At some point, every hiker wants to really capture the true experience of their adventure. Whether you are a newbie or a novice, this guide will help you to make that dream a reality.
Improving your technique will take time, but with a little bit of practice and patience, you will be creating professional level hiking photography in no time!
Here are some simple tips for taking a good hiking photograph:
Do a bit of research
This is why you’re here, right? But doing some of your own research on different compositions and techniques will ultimately help you to become the better photographer that you desire to be.
If you are going to be hiking a popular trail, find some photographs from other photographers and study their angles, compositions, and the achieved effects. See if you can recreate some of these on your own. Flickr is one really useful website for finding images to study.
Remember, the point isn’t to copy–it’s to learn! It’s the same reason we study the greats like Ansel Adams and Annie Leibovitz. You can learn so much just from studying the photography of others, especially if you know their subject.
Stop talking and move slowly
Wildlife is notoriously skittish and if you’re after wildlife photography, you’re going to have to take a very careful approach. Try to stay quiet while on the trail if you want to get that perfect shot of the incredible wildlife.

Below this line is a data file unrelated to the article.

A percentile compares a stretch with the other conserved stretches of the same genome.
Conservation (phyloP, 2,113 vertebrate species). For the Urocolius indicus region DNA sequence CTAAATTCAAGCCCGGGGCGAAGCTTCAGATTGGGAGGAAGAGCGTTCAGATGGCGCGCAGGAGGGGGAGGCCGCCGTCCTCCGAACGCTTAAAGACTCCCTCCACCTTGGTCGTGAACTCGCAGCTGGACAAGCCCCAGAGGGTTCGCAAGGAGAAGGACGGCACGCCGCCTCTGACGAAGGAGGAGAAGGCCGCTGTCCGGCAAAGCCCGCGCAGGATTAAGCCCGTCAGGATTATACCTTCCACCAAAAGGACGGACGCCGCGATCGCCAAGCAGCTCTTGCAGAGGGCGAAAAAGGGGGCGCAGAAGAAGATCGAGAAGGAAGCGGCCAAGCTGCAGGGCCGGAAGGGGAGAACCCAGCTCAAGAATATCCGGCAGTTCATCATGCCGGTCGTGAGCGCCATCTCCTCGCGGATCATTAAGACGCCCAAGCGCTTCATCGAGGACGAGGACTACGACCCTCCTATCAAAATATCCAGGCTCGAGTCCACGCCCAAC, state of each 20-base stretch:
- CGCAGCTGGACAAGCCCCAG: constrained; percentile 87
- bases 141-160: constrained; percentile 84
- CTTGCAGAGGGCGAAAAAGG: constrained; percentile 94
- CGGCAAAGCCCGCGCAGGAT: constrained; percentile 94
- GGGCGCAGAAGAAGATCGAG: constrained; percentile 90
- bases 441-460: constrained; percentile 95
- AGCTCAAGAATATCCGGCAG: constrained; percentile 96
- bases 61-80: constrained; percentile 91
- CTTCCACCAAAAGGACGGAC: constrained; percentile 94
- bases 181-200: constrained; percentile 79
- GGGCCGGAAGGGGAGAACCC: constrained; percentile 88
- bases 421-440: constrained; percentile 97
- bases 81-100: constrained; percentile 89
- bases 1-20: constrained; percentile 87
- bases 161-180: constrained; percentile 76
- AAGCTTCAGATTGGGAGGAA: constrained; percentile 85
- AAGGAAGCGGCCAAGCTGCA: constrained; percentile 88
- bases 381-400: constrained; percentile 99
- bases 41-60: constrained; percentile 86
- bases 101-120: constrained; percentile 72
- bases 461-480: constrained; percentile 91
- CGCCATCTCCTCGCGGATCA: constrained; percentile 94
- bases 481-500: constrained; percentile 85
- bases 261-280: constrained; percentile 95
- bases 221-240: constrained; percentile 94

Position the people
Try to coach your hiking partners on how you want them to be positioned in the photograph. This is another huge part of the overall composition of the image. Candid shots don’t necessarily always turn out that great, so don’t be afraid to be bossy! Action shots are about framing and positioning, and if it doesn’t look right through the viewfinder then it won’t look right in your image.
Try using a low angle to catch the natural movement of the hiker through the shot. The goal is to make your audience to feel like they’re really there.
Consider your surroundings
In landscape hiking photography, the landscape obviously steals the show. But you want something that sets your photography apart from the rest, don’t you? Consider those flowers, or tree, or herd of deer as interesting subjects to set in the foreground of your image.
Don’t overthinking lighting
You are on a hike, your lighting isn’t going to be perfect at every moment. Even if the lighting isn’t perfect–take the photograph. You may never get a chance to get that shot again, and you can always go back in later with photograph to play around with the exposure.
Always have your camera ready
If you ask me, this is the golden rule! Always bring your best camera for hiking, and always have it available at a moments notice! You don’t want to miss the perfect wildlife shot because your camera was hiding in your bag and you had to fumble to get it out. I always carry my camera around my shoulder, and I suggest you do the same.
Notice the details
When taking photos of beautiful, sweeping, landscapes, it is sometimes easy to forget the minor details that will make your photographs stand out from the rest. Consider small things (even insects) and other hikers to be integral parts of your hiking photography, and use them to your advantage.
I know, nobody likes to wake up at 5 in the morning. But if you want the best shots, odds are that your best chance at them is going to be early in the morning. Who doesn’t love a sunrise shot?
Grab a tripod, and do some research on how to take some captivating night photos. This is when the forrest really shines, you just need to know how to capture it.